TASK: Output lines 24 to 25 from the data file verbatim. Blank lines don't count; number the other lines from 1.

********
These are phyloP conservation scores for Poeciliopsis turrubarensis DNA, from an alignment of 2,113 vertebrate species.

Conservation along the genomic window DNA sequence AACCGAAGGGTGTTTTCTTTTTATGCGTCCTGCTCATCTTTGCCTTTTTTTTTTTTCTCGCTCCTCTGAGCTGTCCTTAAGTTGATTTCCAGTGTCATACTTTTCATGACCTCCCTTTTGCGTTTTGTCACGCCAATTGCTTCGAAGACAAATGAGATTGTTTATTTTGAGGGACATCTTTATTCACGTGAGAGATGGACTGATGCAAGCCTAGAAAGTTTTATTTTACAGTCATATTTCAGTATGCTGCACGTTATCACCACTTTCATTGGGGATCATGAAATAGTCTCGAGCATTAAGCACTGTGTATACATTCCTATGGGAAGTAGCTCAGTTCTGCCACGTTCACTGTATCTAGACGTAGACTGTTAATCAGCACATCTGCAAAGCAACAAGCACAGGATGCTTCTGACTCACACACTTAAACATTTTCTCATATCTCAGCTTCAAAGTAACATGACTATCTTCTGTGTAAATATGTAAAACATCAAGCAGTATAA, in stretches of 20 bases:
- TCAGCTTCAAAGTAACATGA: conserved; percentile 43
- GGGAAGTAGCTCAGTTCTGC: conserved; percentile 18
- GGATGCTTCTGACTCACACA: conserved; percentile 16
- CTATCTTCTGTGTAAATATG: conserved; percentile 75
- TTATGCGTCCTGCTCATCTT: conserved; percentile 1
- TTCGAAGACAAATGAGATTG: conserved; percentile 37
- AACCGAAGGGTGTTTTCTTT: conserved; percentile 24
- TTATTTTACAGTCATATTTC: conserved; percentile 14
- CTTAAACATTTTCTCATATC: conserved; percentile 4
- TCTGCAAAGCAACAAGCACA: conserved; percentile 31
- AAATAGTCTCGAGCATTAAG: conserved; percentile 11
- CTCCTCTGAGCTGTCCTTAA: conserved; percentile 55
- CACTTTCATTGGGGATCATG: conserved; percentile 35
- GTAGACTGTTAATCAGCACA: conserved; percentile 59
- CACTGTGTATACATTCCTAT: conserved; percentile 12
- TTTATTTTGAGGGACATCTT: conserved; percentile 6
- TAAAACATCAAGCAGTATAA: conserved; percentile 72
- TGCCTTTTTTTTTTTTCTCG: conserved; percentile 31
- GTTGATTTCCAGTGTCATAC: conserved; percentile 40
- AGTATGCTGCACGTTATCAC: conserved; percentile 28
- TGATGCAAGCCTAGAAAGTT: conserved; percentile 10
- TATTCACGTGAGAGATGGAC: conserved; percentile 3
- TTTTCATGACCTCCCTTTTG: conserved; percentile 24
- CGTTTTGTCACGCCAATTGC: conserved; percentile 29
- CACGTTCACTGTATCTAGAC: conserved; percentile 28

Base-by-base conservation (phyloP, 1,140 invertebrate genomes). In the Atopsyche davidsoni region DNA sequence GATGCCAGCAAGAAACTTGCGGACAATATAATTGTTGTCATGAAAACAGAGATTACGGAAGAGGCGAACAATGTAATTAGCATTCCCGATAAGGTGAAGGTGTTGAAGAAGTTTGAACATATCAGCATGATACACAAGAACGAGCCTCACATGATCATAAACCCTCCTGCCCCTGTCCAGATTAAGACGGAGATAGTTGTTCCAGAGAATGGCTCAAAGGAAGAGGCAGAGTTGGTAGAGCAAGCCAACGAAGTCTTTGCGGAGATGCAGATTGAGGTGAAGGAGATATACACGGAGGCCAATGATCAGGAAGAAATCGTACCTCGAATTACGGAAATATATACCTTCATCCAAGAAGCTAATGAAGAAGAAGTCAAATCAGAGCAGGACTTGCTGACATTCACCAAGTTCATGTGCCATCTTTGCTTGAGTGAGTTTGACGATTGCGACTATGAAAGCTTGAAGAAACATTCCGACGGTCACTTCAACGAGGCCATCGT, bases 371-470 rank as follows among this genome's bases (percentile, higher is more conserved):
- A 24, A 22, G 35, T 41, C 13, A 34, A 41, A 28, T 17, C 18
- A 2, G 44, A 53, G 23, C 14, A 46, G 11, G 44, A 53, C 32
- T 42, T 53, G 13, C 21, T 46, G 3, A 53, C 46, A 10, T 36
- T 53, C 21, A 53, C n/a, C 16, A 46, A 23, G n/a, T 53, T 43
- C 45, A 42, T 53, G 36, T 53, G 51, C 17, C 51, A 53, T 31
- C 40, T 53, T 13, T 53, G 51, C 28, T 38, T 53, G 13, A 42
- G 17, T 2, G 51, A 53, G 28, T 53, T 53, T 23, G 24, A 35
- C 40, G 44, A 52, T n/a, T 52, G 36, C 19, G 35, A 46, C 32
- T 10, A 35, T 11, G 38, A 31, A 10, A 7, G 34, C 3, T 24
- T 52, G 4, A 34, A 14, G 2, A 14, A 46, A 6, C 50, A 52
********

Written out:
- TATTCACGTGAGAGATGGAC: conserved; percentile 3
- TTTTCATGACCTCCCTTTTG: conserved; percentile 24